Raw Material Report February 2019
Check recommendations for Hazelnuts and dried apricot as market is scarce
The Almond Board of California has released the January position report detailing shipments of 209.61 million pounds up 8.3% on last year:
- This is an incredible figure for the month of January over 40 million pounds more than which was the second biggest January in 2016/17.
- Market expectation was for a flat (at minimum) to 210 million pounds (at maximum) with California reaching this despite global issues they will be very confident.
- Both the US domestic and export markets set records for the month (this is the fourth month in a row for records in the US domestic market)
- YTD we are 1.23% down so very close to flat
- Crop receipts are only 0.39% up and now we are in February we can pretty much agree that this crop will not hit 2.30 billion pounds (The Subjective Estimate)
- Last year the crop hit 2.26 billion pounds and was at 2.24 billion pounds at this point in January
- Committed shipments are down 10.47% but this was to be expected with California not interested in participating for later positions at a discount.
- India had a massive January
This is a bullish position report and with California very confident that buyers are short and hand to mouth so on the nearby we expect prices to increase
The advise is to cover you needs asap because of below mentioned reasons;
The remaning quantity of current crop is around 38 000 mt as you can see in the chart below.
The big players will be in the market to cover their needs
TMO has only 10 000 mt stock from crop 2018 and 60 000 mt from crop 2017, so if they start to sell to the market average quality will be lower!!
Ramadan Holiday Season is 5th of June when the demands of muslim countries will be very high.
|Remaning from crop 2018||38000|
Strong January shipments came as California packers expected. Inshell shipments were more than double last year with heavy amount to Middle East. Shelled shipments were also healthy throughout the world major markets and overall increase from last January. Once prices bounced off the bottom buyers had little reason to wait as the market firmed and signs didn’t point to weakening in near future. Industry becoming well sold and chandler material in tight supply.
This table gives a summary of this year versus last year supply:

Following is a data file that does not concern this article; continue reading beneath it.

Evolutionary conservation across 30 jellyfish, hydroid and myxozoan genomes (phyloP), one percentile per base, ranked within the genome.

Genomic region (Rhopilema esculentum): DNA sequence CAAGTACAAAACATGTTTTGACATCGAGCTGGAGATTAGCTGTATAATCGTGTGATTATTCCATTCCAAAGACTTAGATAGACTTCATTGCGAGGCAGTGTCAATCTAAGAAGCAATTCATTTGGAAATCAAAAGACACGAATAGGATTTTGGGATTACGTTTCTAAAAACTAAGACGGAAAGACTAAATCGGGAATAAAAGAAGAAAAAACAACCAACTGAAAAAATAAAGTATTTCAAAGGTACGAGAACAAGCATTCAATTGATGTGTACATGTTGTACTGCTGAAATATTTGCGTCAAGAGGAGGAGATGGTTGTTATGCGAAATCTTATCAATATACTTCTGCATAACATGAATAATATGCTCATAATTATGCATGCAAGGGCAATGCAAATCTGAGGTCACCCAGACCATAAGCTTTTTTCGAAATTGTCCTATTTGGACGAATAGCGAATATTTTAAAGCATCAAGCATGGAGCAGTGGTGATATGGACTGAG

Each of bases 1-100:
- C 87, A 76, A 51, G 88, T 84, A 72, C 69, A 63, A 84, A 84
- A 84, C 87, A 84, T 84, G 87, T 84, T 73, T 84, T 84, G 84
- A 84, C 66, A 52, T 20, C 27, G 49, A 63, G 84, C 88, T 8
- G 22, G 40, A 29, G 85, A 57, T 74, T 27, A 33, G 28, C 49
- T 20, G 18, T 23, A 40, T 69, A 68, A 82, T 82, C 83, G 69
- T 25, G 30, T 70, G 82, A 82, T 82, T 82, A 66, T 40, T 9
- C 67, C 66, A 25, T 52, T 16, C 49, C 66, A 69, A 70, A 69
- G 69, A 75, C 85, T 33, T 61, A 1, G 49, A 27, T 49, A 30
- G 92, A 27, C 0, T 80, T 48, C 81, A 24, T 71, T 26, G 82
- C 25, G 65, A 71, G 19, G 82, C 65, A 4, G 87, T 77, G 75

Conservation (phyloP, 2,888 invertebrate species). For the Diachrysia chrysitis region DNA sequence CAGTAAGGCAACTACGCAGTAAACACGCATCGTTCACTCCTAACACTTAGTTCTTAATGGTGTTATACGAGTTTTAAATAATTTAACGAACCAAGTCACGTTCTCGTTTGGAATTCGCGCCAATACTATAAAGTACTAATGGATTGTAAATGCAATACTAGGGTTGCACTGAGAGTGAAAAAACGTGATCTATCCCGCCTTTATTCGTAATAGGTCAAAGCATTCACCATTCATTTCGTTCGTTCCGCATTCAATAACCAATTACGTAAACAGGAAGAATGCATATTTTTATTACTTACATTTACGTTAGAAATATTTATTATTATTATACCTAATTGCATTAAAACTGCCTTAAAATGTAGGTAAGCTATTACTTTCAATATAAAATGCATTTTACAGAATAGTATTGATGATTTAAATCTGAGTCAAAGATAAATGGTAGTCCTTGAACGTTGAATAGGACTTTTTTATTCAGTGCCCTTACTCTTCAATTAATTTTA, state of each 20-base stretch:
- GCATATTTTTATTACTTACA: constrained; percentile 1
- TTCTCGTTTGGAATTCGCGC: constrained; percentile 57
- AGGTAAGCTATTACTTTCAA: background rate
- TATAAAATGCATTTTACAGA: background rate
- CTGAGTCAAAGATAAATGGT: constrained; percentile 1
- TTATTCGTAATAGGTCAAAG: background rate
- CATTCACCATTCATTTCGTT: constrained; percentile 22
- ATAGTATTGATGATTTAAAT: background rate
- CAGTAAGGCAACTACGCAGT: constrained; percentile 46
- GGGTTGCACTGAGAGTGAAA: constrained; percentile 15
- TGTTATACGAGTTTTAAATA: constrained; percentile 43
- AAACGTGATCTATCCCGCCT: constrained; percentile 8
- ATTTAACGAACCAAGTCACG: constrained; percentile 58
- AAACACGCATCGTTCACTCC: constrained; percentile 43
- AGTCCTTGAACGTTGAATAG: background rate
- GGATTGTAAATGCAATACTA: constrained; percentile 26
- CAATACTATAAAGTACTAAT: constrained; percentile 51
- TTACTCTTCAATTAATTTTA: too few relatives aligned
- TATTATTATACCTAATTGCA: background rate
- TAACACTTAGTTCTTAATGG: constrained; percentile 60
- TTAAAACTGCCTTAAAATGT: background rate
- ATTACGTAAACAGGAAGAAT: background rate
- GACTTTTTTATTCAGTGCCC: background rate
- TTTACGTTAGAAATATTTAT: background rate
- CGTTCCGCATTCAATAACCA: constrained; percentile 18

|Carry in||65 K tons||56 K tons|
|Crop||672 K tons||628 K tons|
|Total available||737 K tons||684 K tons|
|Shipped||369 K tons||354 K tons|
|Left to ship||368 K tons||330 K tons|
The market is very complex at the moment. On the supply side we have the overhang issue from Tanzania (sale to Kenya are just fake news), plus the expectation is one of bumper crops everywhere, due to favorable weather conditions. Based on these optimistic calculations there appears to be an oversupply situation on the market.
So far only the first fly crops have come in, which account for about 10-15 % of the total supply. The bulk second crops start in mid March and only if this goes well, will you get the numbers everyone is assuming. Already there are stories of wind / rain / infestation, which we are sure are true in some areas, but too early to assess if significant.
On the demand side we have seen major growth in India and a flat line in Europe and US which is good considering the high prices. However, moving forward most buyers are short at the moment expecting lower prices. If there is any crop/logistical issues over the next couple of months we could see another market rebound before the quieter summer months.
- Exports in January were 8,288 tons, compared to 7,836 tons last year. An increase of 6%
- Exports year to date are 57,887 tons compared to 59,363 tons last year. A decrease of 2.4%
- Average export price for whole apricots for February was $2,745/ton FOB compared to $3109 last year.
- Steady export numbers again. We believe that the crop will be exported in its entirety. Prices increased 5 - 8% during early January due to short covering by packers who are faced with dwindling supply.
- We go into the bloom period with very little supply and we believe the majority of packers are still running short positions forced on them by tightened credit lines.
- The winter has been moderately cold, with good snow last week, the trees remain dormant, and an early bloom is not currently expected though weather is forecasted to warm up later this week and through to the end of February.
- The lira has stabilized and has been trading for the past 3 months in a relatively tight range between 5.20 and 5.40 to the US$. Currently it is at 5.29.
- With prices still well below 5 and 10 year averages, down side risks are minimal. On the other hand any adverse weather over the coming 2 months would cause a sharp rise in prices given the tight supply situation. Any buyer not covered through new crop in late August are recommended to cover at this time.
Firm pricing from all worldwide origins.
- Dispite slow market activities in Turkey, prices for Turkish sultanas is stable and no signs of decline.
- There is a lack of Iranian products in market due to the sanctions. Iran has more or less disappeared from market as an important player, due to the political situation.
- The crop in South Africa is expected to be slightly late and less than expected. Prices are above last year’s levels and will be sold close to the Californian prices.
- Crop in California is short and they maintain high price level for their Thompson raisins.
- Chile indicate that all is going well and crop similar to last year’s.